API offers Alaska primary care providers free youth medication consultation
Toll-free access to best-practices information from specialist at Seattle Children's HospitalANCHORAGE, AK - Beginning Feb. 28, 2011, Alaska primary care providers who prescribe medication for youth with severe behavioral health disorders have access to free support from a child and adolescent psychiatrist via a toll-free number. The program aims to improve quality and efficiency of care and access to services.
The service addresses difficulty in accessing youth psychiatrists due to a nationwide shortage. Primary care providers prescribe most psychiatric medications to youth, and few have access to formal psychiatric consultation programs.
Now, providers statewide can call the Alaska Partnership Access Line (A-PAL) - 1‑855-345-2725 - to consult on youth medication management with a specialist at Seattle Children's Hospital three times per week: Monday and Wednesday at 5 p.m. and Friday at 8 a.m.
"A-PAL allows primary care providers to offer their young patients specialized care," Alaska Psychiatric Institute CEO Ron Adler said. "We're excited to bring this concept to Alaska. This service furthers our goals of caring for our youth in Alaska, and integrating primary care and behavioral health care."
A-PAL is based on similar programs in Washington and Massachusetts. A November 2010 article in the scientific journal published by the American Academy of Pediatrics reported that more than 90 percent of primary care clinicians using the Massachusetts program found it helpful. The article said the rate of users who reported that they are usually able to meet the needs of psychiatric patients increased eight-fold, to 63 percent from 8 percent.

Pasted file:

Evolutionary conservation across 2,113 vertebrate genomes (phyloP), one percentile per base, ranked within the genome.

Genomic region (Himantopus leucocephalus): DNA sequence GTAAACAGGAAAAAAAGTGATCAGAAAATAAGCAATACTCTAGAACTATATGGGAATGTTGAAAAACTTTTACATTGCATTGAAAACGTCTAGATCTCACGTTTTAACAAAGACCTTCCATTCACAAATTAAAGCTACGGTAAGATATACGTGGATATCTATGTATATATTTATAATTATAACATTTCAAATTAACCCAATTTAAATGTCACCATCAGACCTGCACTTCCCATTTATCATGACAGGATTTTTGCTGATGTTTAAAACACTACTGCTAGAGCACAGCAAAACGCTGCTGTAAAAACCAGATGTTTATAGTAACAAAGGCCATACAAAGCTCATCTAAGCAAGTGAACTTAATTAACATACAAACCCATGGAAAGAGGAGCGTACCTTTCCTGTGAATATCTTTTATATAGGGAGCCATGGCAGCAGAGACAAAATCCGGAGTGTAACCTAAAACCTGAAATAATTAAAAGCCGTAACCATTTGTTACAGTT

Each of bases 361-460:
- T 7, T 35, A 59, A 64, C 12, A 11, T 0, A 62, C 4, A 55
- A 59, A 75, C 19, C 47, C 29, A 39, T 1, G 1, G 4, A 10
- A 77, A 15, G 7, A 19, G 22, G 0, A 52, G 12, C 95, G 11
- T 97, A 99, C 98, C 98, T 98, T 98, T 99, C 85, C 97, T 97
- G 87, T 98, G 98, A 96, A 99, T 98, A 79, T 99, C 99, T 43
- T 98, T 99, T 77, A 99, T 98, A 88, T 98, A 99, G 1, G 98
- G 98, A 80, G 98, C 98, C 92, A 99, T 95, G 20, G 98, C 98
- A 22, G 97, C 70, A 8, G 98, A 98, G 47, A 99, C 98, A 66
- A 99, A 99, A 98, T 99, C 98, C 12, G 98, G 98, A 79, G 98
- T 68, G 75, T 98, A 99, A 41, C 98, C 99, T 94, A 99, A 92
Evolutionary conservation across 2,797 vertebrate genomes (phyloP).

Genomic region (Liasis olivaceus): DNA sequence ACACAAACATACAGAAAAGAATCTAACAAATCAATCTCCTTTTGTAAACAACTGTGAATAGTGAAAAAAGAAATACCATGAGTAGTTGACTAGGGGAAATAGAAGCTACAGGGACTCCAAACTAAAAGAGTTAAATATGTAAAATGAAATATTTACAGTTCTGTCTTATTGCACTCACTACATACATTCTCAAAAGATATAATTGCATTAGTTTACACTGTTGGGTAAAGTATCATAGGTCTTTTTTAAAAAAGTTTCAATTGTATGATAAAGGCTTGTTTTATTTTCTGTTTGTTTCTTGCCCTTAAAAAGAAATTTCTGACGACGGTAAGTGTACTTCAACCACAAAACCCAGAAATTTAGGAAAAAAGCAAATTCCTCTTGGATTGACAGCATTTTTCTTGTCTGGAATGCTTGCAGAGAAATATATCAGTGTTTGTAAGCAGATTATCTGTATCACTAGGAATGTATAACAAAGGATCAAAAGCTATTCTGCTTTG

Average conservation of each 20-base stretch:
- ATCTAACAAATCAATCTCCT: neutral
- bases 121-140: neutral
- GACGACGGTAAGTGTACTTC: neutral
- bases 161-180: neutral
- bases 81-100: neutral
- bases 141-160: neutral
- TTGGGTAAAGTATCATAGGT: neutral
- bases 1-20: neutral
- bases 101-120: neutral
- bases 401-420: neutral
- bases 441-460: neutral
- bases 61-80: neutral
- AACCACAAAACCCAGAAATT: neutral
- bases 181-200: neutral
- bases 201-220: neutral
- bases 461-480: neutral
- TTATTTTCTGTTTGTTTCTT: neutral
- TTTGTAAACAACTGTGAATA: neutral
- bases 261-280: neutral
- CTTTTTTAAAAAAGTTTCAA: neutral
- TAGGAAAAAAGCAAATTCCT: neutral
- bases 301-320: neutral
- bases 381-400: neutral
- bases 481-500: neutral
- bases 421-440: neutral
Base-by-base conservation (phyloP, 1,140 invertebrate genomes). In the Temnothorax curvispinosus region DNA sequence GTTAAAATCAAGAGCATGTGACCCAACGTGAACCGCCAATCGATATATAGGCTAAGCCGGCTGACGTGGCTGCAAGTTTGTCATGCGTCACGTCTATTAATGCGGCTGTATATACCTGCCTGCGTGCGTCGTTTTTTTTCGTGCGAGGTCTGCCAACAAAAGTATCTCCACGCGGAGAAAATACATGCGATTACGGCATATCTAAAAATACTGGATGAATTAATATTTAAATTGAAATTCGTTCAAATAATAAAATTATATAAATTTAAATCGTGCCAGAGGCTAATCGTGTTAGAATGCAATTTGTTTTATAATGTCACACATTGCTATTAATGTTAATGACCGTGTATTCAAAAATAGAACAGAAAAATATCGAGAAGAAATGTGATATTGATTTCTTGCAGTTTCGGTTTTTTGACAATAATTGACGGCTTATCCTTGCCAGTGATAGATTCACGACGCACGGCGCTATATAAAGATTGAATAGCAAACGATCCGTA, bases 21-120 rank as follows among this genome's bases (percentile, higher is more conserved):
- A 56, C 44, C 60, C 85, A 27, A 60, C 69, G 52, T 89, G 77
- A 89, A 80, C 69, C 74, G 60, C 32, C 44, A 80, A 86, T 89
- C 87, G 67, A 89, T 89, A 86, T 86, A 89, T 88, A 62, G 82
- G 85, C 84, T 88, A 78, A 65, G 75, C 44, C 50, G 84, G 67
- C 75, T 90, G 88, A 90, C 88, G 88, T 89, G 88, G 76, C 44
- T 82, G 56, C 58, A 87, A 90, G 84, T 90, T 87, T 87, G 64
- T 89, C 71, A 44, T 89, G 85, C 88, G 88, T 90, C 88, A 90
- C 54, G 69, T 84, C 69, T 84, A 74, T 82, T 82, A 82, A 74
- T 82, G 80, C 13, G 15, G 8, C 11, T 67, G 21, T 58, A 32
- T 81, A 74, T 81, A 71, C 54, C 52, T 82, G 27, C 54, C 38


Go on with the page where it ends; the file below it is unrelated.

Just as a primary care physician with a patient fresh from heart surgery will consult with a cardiologist, A-PAL will primarily serve primary care practitioners with patients leaving emergency psychiatric care. With consultation, kids are more likely to be matched with the best medication right away, preventing waste of expensive medications and reducing the risk of another mental health emergency. Also, the quicker patients are linked with effective care, the sooner providers can see other patients.
Such consultation services have long been popular in the private sector as a way to increase access and reduce cost by boosting efficiency, and interest is now spreading among states. Alaska is the third state to implement the concept.
The service is funded by the Alaska Mental Health Trust Authority through the Alaska Department of Health and Social Services Division of Behavioral Health's Alaska Psychiatric Institute.
A-PAL's technical assistance on medication best practices is one of several Bring the Kids Home strategies to care for youth as close to their home community as possible. Bring the Kids Home has reduced admissions to out-of-state residential psychiatric treatment centers by 88 percent - from 752 to 90 youth - between fiscal years 2004 and 2010.
For more information on A-PAL and other telemedicine programs through Alaska Psychiatric Institute, please visit http://hss.state.ak.us/dbh/API/telepsychiatry.htm.